Iain Dale 7pm - 10pm
Tory fury as civil servants threaten strike as they ‘fear being forced to break the law’ over Rwanda policy
31 May 2023, 07:47 | Updated: 31 May 2023, 07:49
Civil servants at the Home Office are threatening strikes over the Government’s controversial Rwanda migrant plan.
The Public and Commercial Services union (PCS) that represents workers at the Home Office and Border Force, has said 'demoralised' staff face being forced to break the law - and they could explore industrial action.
Not a single migrant has been deported under the Rwanda plan due to legal challenges.
The PCS’s head of bargaining, Paul O’Connor, told the Independent: “There will be no stomach amongst our members for implementing the Rwanda deal and Illegal Migration Bill, and they will inevitably come to their trade union to see if there is recourse to stop it happening.
“If any litigation fails, they will want to explore with us whether there's an industrial solution.”
It comes as 'significant failings' were identified in the UK asylum system, with The United Nations' refugee agency warning that officials were being forced to do "too much, too quickly, and with inadequate training".
The UNHCR said it had either seen or been informed about "numerous risks to the welfare of asylum-seekers", with trafficking cases overlooked and victims of torture being detained.
The comprehensive audit of the system praised Home Office staff for their work under difficult conditions, but said that corners were being cut and workloads were unsustainable.
"The current registration and screening systems expect staff to do too much, too quickly, and with inadequate training, facilities, guidance and oversight. As a result, much of their hard work is wasted, and the system frequently fails to achieve its goals," the audit said.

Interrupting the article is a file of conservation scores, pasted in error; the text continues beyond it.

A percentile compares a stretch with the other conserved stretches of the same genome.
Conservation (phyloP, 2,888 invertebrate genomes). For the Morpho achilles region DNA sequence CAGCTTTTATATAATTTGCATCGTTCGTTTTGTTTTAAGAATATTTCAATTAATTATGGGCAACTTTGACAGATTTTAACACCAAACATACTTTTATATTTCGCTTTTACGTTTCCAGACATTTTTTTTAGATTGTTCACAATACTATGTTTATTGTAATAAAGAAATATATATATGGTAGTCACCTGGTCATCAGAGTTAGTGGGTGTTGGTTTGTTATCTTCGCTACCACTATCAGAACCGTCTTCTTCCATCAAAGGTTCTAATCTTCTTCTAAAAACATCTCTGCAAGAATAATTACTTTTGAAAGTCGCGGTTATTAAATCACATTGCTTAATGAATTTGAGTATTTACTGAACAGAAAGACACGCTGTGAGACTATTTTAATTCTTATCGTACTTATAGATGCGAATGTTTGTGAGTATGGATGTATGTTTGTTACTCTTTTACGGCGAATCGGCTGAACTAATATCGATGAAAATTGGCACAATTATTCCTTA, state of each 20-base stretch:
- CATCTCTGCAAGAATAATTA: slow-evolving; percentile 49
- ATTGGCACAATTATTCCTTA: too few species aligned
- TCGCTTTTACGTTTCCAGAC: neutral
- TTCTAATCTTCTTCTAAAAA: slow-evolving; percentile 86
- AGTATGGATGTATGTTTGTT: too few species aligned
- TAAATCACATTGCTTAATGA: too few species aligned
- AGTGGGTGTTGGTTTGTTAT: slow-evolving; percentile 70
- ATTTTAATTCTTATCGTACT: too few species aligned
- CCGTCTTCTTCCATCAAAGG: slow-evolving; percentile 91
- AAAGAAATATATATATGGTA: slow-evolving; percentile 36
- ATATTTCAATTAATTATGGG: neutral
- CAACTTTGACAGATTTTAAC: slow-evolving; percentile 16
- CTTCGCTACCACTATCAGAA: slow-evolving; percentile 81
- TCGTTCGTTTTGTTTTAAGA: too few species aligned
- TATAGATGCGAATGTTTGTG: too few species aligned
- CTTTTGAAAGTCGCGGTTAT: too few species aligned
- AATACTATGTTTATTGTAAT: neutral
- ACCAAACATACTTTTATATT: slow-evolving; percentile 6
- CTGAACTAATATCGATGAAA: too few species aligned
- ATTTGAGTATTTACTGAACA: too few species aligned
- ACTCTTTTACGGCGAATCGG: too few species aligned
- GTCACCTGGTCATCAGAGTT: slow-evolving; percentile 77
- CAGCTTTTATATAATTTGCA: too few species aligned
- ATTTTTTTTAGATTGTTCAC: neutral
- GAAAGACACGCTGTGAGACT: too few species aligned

The report said that the UNHCR "observed or was told about numerous risks to the welfare of asylum-seekers, including instances of trafficking and vulnerability being overlooked and teenage children and victims of torture and trafficking being detained".
"Registration and screening records were often incomplete, inaccurate, or unreliable, and laws and published policies were not complied with."
The review said "central aspects" of screening interviews were routinely delegated to interpreters, there were no formal quality assurance systems and different practices were followed in different locations.
"For all of these reasons, there is a real risk that decisions based on information collected at screening will be flawed," the report said.
The UNHCR said rules to make an individual's asylum claim "inadmissible" if they came through a safe third country and the plan to send some asylum-seekers on a one-way trip to Rwanda made the reliability and fairness of the screening system more important.
It warned that making decisions on who is sent to Rwanda using the same screening process "will lead to errors, causing distress to individuals, delays, and well-founded litigation".
Vicky Tennant, UNHCR Representative to the United Kingdom, said: "Fair and efficient asylum systems help ensure that refugees are able to access the protection they need and to start rebuilding their lives.
"Equally important, they help maintain public confidence by allowing governments to pursue arrangements for the return of people who are found not to have international protection needs.
"Flawed and inefficient screening procedures are currently undermining the UK's asylum capacity - placing vulnerable people at risk and adding to the pressure on public resources."
The UNHCR put forward 28 recommendations for reform of the system to make it fairer, more reliable and efficient.